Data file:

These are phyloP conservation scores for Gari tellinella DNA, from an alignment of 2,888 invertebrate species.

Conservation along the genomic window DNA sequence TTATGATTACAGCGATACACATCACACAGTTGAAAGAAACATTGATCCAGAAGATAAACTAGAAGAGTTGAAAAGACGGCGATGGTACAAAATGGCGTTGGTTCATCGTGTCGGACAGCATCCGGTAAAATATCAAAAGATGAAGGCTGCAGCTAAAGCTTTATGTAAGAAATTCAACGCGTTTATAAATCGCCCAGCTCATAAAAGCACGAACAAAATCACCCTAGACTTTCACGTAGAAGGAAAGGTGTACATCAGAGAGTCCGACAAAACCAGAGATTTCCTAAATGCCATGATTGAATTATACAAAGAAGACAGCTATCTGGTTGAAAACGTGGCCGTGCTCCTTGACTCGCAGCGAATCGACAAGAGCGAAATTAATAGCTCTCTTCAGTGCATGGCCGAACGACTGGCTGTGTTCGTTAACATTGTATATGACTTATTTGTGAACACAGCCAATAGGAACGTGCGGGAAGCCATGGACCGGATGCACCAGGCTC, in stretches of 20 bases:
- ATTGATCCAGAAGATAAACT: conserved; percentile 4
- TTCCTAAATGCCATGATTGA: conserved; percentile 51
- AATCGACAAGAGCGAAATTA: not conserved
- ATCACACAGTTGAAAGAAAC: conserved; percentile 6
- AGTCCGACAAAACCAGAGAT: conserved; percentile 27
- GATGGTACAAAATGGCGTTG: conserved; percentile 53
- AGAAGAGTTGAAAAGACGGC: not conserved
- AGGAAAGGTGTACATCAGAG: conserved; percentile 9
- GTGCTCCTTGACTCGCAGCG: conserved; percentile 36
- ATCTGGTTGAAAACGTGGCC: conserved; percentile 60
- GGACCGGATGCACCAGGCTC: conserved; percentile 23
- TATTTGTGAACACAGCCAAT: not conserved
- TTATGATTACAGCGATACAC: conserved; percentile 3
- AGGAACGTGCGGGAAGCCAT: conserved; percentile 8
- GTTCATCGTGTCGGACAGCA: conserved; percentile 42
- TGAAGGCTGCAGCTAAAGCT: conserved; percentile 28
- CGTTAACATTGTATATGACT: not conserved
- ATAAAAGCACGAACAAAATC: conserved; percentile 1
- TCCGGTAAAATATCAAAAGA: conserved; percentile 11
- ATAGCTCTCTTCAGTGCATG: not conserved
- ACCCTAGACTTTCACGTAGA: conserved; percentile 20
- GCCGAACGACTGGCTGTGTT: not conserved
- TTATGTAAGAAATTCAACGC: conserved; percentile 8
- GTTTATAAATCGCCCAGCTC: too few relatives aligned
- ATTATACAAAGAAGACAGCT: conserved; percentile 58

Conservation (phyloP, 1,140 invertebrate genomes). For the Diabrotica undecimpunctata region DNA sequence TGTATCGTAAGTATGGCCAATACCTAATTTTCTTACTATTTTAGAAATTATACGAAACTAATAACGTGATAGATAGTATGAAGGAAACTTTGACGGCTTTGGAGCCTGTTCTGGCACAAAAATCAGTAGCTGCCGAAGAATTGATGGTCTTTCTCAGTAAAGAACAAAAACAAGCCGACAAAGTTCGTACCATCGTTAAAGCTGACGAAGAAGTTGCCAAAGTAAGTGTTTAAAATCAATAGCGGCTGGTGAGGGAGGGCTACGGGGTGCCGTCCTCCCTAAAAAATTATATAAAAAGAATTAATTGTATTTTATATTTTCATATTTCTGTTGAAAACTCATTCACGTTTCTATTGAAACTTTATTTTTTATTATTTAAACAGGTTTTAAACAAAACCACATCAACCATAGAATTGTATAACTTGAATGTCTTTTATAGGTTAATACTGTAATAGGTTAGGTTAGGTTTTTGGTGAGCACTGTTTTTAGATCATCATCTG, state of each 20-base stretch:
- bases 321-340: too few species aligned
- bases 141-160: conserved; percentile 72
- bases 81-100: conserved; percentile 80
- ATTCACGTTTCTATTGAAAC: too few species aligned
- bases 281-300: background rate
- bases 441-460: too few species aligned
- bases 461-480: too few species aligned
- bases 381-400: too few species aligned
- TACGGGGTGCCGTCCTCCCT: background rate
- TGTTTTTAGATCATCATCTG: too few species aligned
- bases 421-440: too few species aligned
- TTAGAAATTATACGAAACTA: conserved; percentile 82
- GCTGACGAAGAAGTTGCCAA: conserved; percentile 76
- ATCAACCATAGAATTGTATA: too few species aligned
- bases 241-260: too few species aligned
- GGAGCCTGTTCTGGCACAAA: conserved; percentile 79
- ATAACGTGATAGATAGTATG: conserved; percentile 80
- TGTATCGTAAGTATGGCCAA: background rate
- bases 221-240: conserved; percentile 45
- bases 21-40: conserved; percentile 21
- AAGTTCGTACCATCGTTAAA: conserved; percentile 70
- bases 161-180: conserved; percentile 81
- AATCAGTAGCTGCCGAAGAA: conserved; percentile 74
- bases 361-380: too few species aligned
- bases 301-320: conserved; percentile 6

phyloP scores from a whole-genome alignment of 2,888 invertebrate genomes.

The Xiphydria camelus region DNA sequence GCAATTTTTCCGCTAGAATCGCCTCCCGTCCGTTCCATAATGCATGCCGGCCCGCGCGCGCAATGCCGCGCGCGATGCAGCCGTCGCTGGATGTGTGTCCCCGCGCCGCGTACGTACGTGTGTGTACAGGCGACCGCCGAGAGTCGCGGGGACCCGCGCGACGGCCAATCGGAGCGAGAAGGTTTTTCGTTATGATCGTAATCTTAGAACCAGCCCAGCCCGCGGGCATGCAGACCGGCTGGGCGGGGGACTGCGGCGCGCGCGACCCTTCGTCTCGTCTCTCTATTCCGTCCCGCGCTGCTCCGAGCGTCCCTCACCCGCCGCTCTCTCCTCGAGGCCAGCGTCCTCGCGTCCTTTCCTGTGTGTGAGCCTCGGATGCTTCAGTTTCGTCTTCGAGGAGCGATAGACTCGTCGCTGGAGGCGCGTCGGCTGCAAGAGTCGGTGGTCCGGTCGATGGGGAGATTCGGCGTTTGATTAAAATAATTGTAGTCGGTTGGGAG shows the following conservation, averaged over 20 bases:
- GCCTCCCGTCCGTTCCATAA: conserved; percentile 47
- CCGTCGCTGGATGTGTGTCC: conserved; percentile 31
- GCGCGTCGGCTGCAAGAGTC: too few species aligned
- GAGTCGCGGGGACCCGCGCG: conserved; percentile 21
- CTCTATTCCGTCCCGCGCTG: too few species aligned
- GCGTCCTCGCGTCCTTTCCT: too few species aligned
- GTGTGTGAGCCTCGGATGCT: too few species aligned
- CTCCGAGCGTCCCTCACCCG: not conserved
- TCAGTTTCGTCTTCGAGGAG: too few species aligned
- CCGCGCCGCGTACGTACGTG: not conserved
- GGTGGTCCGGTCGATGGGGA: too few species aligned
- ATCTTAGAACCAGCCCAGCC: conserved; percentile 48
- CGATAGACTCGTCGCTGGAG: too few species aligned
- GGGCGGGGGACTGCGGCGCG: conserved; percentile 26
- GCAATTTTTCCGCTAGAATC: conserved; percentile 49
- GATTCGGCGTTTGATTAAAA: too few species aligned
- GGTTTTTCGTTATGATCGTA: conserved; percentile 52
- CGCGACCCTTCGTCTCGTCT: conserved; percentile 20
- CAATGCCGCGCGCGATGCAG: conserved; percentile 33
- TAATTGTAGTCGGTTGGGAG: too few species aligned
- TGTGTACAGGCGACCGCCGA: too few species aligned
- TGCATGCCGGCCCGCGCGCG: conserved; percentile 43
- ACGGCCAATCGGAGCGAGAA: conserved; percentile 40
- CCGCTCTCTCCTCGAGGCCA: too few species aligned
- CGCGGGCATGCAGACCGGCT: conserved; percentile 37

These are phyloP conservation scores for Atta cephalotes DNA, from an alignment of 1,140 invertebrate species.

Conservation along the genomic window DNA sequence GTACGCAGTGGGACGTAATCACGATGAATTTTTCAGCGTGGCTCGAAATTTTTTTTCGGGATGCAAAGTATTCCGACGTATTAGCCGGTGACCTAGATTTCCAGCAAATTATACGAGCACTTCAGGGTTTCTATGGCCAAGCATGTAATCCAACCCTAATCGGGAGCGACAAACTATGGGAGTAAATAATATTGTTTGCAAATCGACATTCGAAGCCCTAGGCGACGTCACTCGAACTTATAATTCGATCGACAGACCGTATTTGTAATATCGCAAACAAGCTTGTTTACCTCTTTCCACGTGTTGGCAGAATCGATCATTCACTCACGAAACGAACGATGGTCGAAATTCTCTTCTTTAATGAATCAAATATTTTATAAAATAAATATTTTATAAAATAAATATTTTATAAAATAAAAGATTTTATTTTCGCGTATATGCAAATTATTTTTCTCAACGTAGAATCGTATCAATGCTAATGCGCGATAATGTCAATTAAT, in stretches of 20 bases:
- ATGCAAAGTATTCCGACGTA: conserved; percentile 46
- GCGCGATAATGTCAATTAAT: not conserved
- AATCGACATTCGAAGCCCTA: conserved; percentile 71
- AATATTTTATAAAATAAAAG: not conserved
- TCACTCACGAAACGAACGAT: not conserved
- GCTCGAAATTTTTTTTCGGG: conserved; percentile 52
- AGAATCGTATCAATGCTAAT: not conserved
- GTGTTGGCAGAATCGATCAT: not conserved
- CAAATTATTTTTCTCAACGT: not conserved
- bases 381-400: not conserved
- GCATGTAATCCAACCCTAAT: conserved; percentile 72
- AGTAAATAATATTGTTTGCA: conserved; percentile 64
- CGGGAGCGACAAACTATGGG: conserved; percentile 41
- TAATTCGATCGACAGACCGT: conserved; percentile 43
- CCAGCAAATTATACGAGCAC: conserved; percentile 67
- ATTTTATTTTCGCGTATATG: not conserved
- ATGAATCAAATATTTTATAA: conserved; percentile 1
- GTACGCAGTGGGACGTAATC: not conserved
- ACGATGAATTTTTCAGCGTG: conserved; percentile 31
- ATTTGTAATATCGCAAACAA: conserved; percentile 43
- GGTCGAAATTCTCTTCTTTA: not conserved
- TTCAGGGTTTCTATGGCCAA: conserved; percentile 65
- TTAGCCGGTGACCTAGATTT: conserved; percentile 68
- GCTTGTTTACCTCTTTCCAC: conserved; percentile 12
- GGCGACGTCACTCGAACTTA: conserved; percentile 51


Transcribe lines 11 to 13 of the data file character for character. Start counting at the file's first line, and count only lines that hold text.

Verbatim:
- GTGCTCCTTGACTCGCAGCG: conserved; percentile 36
- ATCTGGTTGAAAACGTGGCC: conserved; percentile 60
- GGACCGGATGCACCAGGCTC: conserved; percentile 23